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12 - Property Law

12 - Property Law - Property Law Property law Definition...

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Property Law
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Property law Definition: collection of rules conferring rights of ownership, possession and transferability over things Types Public property – owned by government Private property – owned by individuals, businesses, organizations Tangible – physical, seen, touched Intangible – Possessions that only represent real value, such as Stock Certificates, Bonds, Promissory Notes and goodwill.
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Property law Real, personal, intellectual Real – immovable, i.e. buildings, land, fixtures Personal – movable tangible goods ( Examples of personal property include vehicles) Intellectual – intangibles, i.e., goodwill, patent, copyright
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Personal property Chattels – movable, tangible property (Some examples of chattel include jewelry, cars, and furniture) The opposite of chattel is immovable property, like real estate and buildings Choses in action – intangible personal property (A chose in action is a comprehensive term used to describe a property right or the right to possession of something that can only be obtained or enforced through legal action). -The right to bring a lawsuit to recover chattels, money, or a debt.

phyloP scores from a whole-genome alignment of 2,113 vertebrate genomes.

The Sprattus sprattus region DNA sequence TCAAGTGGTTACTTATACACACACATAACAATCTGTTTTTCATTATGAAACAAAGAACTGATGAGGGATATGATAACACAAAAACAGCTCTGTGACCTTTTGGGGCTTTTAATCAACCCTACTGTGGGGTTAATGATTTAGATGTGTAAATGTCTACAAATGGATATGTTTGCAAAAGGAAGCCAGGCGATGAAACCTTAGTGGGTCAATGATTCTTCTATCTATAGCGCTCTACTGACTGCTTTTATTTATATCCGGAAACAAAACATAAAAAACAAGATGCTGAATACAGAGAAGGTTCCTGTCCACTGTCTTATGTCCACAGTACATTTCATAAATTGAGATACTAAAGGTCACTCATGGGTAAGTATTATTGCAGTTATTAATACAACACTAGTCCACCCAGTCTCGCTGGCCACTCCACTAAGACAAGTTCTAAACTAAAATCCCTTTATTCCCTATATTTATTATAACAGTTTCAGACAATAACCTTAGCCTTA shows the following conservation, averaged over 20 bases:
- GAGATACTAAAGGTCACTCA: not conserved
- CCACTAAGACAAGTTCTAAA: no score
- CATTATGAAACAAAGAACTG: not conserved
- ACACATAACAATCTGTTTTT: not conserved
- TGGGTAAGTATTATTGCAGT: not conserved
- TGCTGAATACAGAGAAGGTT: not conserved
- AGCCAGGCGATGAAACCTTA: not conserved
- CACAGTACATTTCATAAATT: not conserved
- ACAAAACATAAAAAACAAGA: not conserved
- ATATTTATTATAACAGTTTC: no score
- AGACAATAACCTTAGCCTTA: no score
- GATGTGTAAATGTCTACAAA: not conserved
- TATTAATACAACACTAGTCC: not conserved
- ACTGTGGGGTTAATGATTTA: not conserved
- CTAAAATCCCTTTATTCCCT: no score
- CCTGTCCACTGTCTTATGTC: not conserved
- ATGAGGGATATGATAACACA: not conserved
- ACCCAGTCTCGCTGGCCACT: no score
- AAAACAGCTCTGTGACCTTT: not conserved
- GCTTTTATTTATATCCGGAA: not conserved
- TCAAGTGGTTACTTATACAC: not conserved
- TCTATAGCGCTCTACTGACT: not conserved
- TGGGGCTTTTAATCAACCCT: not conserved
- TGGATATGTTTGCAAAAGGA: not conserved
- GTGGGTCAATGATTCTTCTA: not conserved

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Bailment Definition: legal relationship arising when personal property borrowed, rented, stored, or found by person other than owner Bail o r – the o wner of the property Bail ee – the person in t e mporary possession
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Bailment A bailment consists of three (3) parts: 1. The delivery of goods by the bailor to the bailee; 2. Possession of the goods by the bailee for a specific purpose; 3. Return of the goods to the bailor at a later time, or delivery of the goods according to the bailor’s directions.
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Bailment Lucrative bailment (bailment for reward) Both bailor and bailee receive a benefit Liability – usually in contract - disclaimer Effect of payment to bailee on standard of care Duty to preserve goods as if owned them
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Bailment The storage of goods for reward is a common business activity . In each case, it represents a bailment if possession and control of the goods passes into the hands of the party offering the storage facility. The storage warehouse that offers to rent space for the storage of goods is a bailee for reward . The liability of a bailee for storage is not absolute . The bailee is generally only liable if the bailee fails to meet the standard of care fixed by the courts for the nature of the business that the bailee conducts. However, the courts are unlikely to hold the bailee responsible in cases where loss or damage could not, or would not , have been foreseen by a careful operator. (see Longley v. Mitchell Fur Co. Ltd., (1983), 45 N.B.R. (2d) 78.)
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Longley v. Mitchell Fur Co. Ltd., (1983), 45 N.B.R.
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